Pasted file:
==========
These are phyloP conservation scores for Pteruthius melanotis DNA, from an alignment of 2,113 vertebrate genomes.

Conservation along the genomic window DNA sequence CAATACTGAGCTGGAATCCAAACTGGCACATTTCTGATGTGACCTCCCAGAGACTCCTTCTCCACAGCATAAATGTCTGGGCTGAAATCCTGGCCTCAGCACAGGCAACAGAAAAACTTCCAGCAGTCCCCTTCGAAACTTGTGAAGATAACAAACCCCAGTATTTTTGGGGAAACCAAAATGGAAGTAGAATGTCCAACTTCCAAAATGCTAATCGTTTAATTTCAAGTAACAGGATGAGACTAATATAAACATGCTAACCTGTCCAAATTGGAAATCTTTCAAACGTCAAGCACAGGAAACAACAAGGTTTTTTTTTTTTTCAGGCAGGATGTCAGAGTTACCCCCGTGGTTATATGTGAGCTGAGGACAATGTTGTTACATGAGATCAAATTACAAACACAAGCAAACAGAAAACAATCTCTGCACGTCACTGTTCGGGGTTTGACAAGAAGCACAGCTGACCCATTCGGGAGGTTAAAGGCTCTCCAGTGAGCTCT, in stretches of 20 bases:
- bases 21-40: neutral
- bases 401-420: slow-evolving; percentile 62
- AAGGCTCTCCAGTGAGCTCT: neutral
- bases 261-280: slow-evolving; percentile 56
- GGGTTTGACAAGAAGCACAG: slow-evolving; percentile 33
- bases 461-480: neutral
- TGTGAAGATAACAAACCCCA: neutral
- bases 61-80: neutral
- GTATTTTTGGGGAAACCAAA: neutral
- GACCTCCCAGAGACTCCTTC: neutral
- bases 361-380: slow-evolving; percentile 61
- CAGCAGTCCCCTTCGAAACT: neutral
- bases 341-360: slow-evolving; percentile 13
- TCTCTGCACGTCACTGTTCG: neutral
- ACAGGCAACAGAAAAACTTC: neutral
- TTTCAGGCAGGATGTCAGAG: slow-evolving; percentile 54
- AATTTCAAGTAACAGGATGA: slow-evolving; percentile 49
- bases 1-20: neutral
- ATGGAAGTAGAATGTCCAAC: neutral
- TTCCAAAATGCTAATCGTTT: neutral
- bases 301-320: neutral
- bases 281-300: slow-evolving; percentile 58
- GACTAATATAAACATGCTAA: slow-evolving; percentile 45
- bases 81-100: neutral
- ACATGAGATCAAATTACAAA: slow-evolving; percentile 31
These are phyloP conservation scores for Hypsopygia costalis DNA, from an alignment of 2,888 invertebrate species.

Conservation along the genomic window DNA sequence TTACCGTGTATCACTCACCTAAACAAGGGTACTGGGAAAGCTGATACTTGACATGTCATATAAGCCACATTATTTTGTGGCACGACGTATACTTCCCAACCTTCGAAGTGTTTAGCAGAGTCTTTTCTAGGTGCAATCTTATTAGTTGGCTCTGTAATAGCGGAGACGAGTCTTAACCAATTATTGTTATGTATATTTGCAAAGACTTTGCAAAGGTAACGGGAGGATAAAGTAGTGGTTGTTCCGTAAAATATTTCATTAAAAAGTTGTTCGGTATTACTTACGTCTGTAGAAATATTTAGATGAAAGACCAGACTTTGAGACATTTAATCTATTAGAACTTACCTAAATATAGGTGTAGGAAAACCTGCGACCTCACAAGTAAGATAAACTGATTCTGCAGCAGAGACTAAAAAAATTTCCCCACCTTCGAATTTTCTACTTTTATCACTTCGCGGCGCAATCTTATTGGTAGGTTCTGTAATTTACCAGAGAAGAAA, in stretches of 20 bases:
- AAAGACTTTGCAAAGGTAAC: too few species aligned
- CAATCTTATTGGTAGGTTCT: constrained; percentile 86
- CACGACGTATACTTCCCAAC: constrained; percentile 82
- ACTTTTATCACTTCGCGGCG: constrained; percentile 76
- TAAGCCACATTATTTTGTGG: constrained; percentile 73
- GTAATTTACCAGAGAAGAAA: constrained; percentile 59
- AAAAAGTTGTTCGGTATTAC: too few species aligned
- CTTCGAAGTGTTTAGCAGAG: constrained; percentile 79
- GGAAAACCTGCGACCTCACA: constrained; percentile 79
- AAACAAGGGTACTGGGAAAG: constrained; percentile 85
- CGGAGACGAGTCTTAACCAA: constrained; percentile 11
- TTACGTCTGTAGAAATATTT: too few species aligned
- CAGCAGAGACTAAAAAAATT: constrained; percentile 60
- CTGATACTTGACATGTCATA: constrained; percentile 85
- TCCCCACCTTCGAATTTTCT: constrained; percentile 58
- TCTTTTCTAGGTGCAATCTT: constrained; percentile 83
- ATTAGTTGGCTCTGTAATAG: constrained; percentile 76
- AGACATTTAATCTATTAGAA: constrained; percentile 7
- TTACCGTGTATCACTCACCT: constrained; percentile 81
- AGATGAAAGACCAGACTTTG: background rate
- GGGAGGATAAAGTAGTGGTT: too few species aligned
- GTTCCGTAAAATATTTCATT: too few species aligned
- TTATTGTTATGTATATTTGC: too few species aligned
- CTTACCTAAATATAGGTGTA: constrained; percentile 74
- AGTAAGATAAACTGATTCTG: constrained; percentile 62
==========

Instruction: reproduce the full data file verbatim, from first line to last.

These are phyloP conservation scores for Pteruthius melanotis DNA, from an alignment of 2,113 vertebrate genomes.

Conservation along the genomic window DNA sequence CAATACTGAGCTGGAATCCAAACTGGCACATTTCTGATGTGACCTCCCAGAGACTCCTTCTCCACAGCATAAATGTCTGGGCTGAAATCCTGGCCTCAGCACAGGCAACAGAAAAACTTCCAGCAGTCCCCTTCGAAACTTGTGAAGATAACAAACCCCAGTATTTTTGGGGAAACCAAAATGGAAGTAGAATGTCCAACTTCCAAAATGCTAATCGTTTAATTTCAAGTAACAGGATGAGACTAATATAAACATGCTAACCTGTCCAAATTGGAAATCTTTCAAACGTCAAGCACAGGAAACAACAAGGTTTTTTTTTTTTTCAGGCAGGATGTCAGAGTTACCCCCGTGGTTATATGTGAGCTGAGGACAATGTTGTTACATGAGATCAAATTACAAACACAAGCAAACAGAAAACAATCTCTGCACGTCACTGTTCGGGGTTTGACAAGAAGCACAGCTGACCCATTCGGGAGGTTAAAGGCTCTCCAGTGAGCTCT, in stretches of 20 bases:
- bases 21-40: neutral
- bases 401-420: slow-evolving; percentile 62
- AAGGCTCTCCAGTGAGCTCT: neutral
- bases 261-280: slow-evolving; percentile 56
- GGGTTTGACAAGAAGCACAG: slow-evolving; percentile 33
- bases 461-480: neutral
- TGTGAAGATAACAAACCCCA: neutral
- bases 61-80: neutral
- GTATTTTTGGGGAAACCAAA: neutral
- GACCTCCCAGAGACTCCTTC: neutral
- bases 361-380: slow-evolving; percentile 61
- CAGCAGTCCCCTTCGAAACT: neutral
- bases 341-360: slow-evolving; percentile 13
- TCTCTGCACGTCACTGTTCG: neutral
- ACAGGCAACAGAAAAACTTC: neutral
- TTTCAGGCAGGATGTCAGAG: slow-evolving; percentile 54
- AATTTCAAGTAACAGGATGA: slow-evolving; percentile 49
- bases 1-20: neutral
- ATGGAAGTAGAATGTCCAAC: neutral
- TTCCAAAATGCTAATCGTTT: neutral
- bases 301-320: neutral
- bases 281-300: slow-evolving; percentile 58
- GACTAATATAAACATGCTAA: slow-evolving; percentile 45
- bases 81-100: neutral
- ACATGAGATCAAATTACAAA: slow-evolving; percentile 31
These are phyloP conservation scores for Hypsopygia costalis DNA, from an alignment of 2,888 invertebrate species.

Conservation along the genomic window DNA sequence TTACCGTGTATCACTCACCTAAACAAGGGTACTGGGAAAGCTGATACTTGACATGTCATATAAGCCACATTATTTTGTGGCACGACGTATACTTCCCAACCTTCGAAGTGTTTAGCAGAGTCTTTTCTAGGTGCAATCTTATTAGTTGGCTCTGTAATAGCGGAGACGAGTCTTAACCAATTATTGTTATGTATATTTGCAAAGACTTTGCAAAGGTAACGGGAGGATAAAGTAGTGGTTGTTCCGTAAAATATTTCATTAAAAAGTTGTTCGGTATTACTTACGTCTGTAGAAATATTTAGATGAAAGACCAGACTTTGAGACATTTAATCTATTAGAACTTACCTAAATATAGGTGTAGGAAAACCTGCGACCTCACAAGTAAGATAAACTGATTCTGCAGCAGAGACTAAAAAAATTTCCCCACCTTCGAATTTTCTACTTTTATCACTTCGCGGCGCAATCTTATTGGTAGGTTCTGTAATTTACCAGAGAAGAAA, in stretches of 20 bases:
- AAAGACTTTGCAAAGGTAAC: too few species aligned
- CAATCTTATTGGTAGGTTCT: constrained; percentile 86
- CACGACGTATACTTCCCAAC: constrained; percentile 82
- ACTTTTATCACTTCGCGGCG: constrained; percentile 76
- TAAGCCACATTATTTTGTGG: constrained; percentile 73
- GTAATTTACCAGAGAAGAAA: constrained; percentile 59
- AAAAAGTTGTTCGGTATTAC: too few species aligned
- CTTCGAAGTGTTTAGCAGAG: constrained; percentile 79
- GGAAAACCTGCGACCTCACA: constrained; percentile 79
- AAACAAGGGTACTGGGAAAG: constrained; percentile 85
- CGGAGACGAGTCTTAACCAA: constrained; percentile 11
- TTACGTCTGTAGAAATATTT: too few species aligned
- CAGCAGAGACTAAAAAAATT: constrained; percentile 60
- CTGATACTTGACATGTCATA: constrained; percentile 85
- TCCCCACCTTCGAATTTTCT: constrained; percentile 58
- TCTTTTCTAGGTGCAATCTT: constrained; percentile 83
- ATTAGTTGGCTCTGTAATAG: constrained; percentile 76
- AGACATTTAATCTATTAGAA: constrained; percentile 7
- TTACCGTGTATCACTCACCT: constrained; percentile 81
- AGATGAAAGACCAGACTTTG: background rate
- GGGAGGATAAAGTAGTGGTT: too few species aligned
- GTTCCGTAAAATATTTCATT: too few species aligned
- TTATTGTTATGTATATTTGC: too few species aligned
- CTTACCTAAATATAGGTGTA: constrained; percentile 74
- AGTAAGATAAACTGATTCTG: constrained; percentile 62